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Re: [json] json.js breaks for-in loops

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  • Martin Cooper
    ... It s not just exceptionally bad design, it s chronically inconsiderate programming. Nobody could use that code inside portlets, because they d risk
    Message 1 of 10 , Oct 14, 2006
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      On 10/14/06, Scott Chapman <scott_list@...> wrote:
      >
      > It's easy to modify json.js so it doesn't extend Object.prototype. That
      > was a
      > bad design in my opinion.


      It's not just exceptionally bad design, it's chronically inconsiderate
      programming. Nobody could use that code inside portlets, because they'd risk
      breaking any and all other JavaScript on the same portal page over which
      they have no control. Even outside a portal environment, it's going to break
      other libraries that developers might already be using, not to mention their
      own code.

      --
      Martin Cooper


      The version I use is attached.
      >
      > Scott
      >
      > Peter Michaux wrote:
      > > Hi,
      > >
      > > By extending the Object.prototype with the new property toJSONString I
      > > can no longer use for-in loops in my JavaScript.
      > >
      > > Has someone released a version of JSON that doesn't do this?
      > >
      > > Is it just as simple as changing these
      > >
      > > Object.prototype.toJSONString = function () {
      > > Array.prototype.toJSONString = function () {
      > > String.prototype.parseJSON = function () {
      > >
      > > to something like
      > >
      > > JSON.objectToJSONString = function () {
      > > JSON.arrayToJSONString = function () {
      > > JSON.parseJSON = function () {
      > >
      > > or are their other catches that I have missed?
      > >
      > > Thank you,
      > > Peter
      >
      >
      >
      > [Non-text portions of this message have been removed]
      >
      >
      >
      >
      > Yahoo! Groups Links
      >
      >
      >
      >
      >
      >


      [Non-text portions of this message have been removed]
    • Stephen M. McKamey
      ... toJSONString I ... make ... A little late to the conversation but... another alternative could be to use the typeof operator (assuming one was iterating
      Message 2 of 10 , Nov 13, 2006
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        --- In json@yahoogroups.com, Tom Metro <tmetro+json@...> wrote:
        >
        > Peter Michaux wrote:
        > > By extending the Object.prototype with the new property
        toJSONString I
        > > can no longer use for-in loops in my JavaScript.
        >
        > As another poster mentioned, using hasOwnProperty(), is the way to
        make
        > the intended behavior work. My understanding is that hasOwnProperty()
        > isn't widely supported yet.

        A little late to the conversation but... another alternative could be
        to use the typeof operator (assuming one was iterating over data):

        for(k in obj)
        if("function"!=typeof obj[k])
        foo(k);

        Thanks,
        smm
      • Martin Cooper
        ... Sure - if the for loop is in your own code, and not some other package that you re just trying to make use of. This issue really needs to be fixed in the
        Message 3 of 10 , Nov 13, 2006
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          On 11/13/06, Stephen M. McKamey <jsonml@...> wrote:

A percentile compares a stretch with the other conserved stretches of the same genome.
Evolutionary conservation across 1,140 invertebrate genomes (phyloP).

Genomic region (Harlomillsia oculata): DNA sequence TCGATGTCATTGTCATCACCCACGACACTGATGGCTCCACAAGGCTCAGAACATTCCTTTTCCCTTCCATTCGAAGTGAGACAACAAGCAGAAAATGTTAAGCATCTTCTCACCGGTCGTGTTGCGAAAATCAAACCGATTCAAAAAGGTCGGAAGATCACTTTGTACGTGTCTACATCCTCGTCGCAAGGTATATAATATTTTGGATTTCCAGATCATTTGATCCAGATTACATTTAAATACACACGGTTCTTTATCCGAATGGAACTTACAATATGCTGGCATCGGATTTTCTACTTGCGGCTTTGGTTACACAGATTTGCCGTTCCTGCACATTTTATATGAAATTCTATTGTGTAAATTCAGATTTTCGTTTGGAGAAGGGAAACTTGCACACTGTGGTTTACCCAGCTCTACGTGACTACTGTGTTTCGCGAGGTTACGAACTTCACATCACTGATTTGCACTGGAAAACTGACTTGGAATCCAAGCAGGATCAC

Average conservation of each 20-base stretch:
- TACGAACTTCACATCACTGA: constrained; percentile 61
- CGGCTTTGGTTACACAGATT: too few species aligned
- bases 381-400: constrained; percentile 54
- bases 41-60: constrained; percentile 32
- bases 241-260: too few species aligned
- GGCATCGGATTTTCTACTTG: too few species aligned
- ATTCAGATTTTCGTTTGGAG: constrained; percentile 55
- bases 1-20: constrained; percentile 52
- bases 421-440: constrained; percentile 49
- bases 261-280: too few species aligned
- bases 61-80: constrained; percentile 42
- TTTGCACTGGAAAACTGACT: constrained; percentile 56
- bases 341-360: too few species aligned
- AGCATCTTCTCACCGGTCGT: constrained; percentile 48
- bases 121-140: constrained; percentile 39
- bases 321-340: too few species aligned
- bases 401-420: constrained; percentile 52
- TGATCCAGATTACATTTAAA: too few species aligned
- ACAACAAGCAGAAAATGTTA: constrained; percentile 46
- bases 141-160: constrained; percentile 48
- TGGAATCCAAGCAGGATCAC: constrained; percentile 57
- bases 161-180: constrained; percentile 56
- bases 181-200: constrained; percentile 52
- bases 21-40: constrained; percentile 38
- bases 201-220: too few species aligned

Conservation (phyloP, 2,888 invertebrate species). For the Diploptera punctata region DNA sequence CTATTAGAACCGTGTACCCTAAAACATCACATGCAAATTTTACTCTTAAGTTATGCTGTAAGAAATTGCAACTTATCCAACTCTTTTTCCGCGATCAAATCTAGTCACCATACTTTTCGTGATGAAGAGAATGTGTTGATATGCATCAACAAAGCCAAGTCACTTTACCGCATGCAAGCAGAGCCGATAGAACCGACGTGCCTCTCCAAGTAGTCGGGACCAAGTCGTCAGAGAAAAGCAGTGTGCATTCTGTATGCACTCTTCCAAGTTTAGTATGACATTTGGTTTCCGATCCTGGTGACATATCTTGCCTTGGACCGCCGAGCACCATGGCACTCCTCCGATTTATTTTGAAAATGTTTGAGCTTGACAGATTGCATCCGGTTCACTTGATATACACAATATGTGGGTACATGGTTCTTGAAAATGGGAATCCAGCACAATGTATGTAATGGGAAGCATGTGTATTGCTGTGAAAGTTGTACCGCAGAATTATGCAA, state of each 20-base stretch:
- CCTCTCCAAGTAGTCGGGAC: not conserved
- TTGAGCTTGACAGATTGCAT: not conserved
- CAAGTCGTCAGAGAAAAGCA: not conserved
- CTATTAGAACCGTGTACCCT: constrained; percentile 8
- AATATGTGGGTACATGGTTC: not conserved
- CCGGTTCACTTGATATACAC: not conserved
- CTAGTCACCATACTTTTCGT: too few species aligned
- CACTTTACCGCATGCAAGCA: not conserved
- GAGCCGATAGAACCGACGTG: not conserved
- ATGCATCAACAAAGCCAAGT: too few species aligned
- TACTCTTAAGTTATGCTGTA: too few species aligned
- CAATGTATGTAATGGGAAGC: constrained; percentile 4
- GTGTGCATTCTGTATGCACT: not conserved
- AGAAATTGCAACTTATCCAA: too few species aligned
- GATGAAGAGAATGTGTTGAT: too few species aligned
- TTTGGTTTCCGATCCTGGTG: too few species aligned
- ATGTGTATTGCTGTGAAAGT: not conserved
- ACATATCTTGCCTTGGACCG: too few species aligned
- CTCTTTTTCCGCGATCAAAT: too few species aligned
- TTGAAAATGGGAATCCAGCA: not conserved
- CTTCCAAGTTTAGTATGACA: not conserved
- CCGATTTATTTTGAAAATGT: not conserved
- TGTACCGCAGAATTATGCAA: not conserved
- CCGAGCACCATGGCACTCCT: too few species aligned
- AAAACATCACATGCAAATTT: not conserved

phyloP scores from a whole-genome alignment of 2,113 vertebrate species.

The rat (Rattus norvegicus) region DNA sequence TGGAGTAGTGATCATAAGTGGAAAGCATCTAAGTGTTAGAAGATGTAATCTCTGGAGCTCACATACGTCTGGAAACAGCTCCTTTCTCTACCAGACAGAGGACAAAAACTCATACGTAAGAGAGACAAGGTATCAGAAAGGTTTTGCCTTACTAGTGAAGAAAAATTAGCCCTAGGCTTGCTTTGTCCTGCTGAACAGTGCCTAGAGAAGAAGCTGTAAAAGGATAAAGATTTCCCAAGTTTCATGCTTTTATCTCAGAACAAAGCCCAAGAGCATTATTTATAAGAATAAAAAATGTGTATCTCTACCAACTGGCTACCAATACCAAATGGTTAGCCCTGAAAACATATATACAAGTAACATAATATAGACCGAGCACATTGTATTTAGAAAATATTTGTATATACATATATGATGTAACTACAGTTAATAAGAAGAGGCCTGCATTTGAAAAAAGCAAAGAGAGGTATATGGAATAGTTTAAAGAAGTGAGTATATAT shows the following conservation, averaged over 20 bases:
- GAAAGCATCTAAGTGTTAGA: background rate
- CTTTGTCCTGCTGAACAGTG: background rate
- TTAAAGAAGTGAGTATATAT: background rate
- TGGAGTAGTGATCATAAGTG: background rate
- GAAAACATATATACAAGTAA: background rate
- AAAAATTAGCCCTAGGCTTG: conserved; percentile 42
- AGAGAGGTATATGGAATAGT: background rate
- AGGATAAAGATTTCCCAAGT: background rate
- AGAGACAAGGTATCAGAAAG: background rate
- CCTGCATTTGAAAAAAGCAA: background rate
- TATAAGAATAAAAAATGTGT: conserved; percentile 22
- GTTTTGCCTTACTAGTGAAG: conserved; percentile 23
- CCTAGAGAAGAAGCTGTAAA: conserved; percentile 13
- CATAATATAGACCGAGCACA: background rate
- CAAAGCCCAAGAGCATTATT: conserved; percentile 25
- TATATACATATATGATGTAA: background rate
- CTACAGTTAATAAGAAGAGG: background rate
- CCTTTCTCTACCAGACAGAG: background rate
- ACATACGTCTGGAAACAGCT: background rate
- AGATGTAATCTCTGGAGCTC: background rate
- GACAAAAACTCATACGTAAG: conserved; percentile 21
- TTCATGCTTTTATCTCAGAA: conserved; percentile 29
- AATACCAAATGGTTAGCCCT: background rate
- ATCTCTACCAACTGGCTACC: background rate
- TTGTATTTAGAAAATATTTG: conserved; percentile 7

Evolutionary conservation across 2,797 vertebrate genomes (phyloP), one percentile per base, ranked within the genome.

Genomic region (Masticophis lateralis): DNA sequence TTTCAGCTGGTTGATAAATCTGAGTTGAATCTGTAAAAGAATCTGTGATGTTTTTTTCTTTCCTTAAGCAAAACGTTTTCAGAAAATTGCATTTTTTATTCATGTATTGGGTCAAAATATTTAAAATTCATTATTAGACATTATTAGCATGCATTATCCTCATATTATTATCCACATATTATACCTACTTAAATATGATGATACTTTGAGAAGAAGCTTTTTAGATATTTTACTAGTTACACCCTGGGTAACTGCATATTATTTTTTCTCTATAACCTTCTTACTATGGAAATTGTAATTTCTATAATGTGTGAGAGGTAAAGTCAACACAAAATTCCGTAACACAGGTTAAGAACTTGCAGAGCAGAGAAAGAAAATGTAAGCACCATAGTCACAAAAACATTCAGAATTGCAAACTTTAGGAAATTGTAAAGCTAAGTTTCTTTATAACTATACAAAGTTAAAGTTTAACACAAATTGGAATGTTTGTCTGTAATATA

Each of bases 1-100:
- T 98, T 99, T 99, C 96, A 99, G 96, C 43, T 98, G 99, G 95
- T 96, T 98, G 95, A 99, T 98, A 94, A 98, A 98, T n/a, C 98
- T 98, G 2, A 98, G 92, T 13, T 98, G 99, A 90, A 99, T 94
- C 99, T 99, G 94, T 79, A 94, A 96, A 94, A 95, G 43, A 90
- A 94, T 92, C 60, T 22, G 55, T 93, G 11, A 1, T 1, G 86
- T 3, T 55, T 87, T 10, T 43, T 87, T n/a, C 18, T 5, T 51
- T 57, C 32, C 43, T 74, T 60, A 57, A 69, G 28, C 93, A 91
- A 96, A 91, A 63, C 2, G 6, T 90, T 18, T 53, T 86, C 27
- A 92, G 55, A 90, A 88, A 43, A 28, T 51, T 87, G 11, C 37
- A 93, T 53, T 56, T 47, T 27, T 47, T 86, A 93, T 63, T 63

>
          > --- In json@yahoogroups.com, Tom Metro <tmetro+json@...> wrote:
          > >
          > > Peter Michaux wrote:
          > > > By extending the Object.prototype with the new property
          > toJSONString I
          > > > can no longer use for-in loops in my JavaScript.
          > >
          > > As another poster mentioned, using hasOwnProperty(), is the way to
          > make
          > > the intended behavior work. My understanding is that hasOwnProperty()
          > > isn't widely supported yet.
          >
          > A little late to the conversation but... another alternative could be
          > to use the typeof operator (assuming one was iterating over data):
          >
          > for(k in obj)
          > if("function"!=typeof obj[k])
          > foo(k);


          Sure - if the for loop is in your own code, and not some other package that
          you're just trying to make use of.

          This issue really needs to be fixed in the JSON code, since there's no way
          you can rely on it being fixed in all the other code out there that you
          might want to use.

          --
          Martin Cooper


          Thanks,
          > smm
          >
          >
          >
          >
          >
          > Yahoo! Groups Links
          >
          >
          >
          >
          >


          [Non-text portions of this message have been removed]
        • Stephen M. McKamey
          // This should do what you are asking for while staying // current with Crockford s latest code: // after json.js has loaded... // define a namespace to
          Message 4 of 10 , Nov 13, 2006
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            // This should do what you are asking for while staying
            // current with Crockford's latest code:

            // after json.js has loaded...
            // define a namespace to minimize footprint
            var JSON = {};

            // add all of the methods
            JSON.arrayToJSONString = Array.prototype.toJSONString;
            JSON.booleanToJSONString = Boolean.prototype.toJSONString;
            JSON.dateToJSONString = Date.prototype.toJSONString;
            JSON.numberToJSONString = Number.prototype.toJSONString;
            JSON.objectToJSONString = Object.prototype.toJSONString;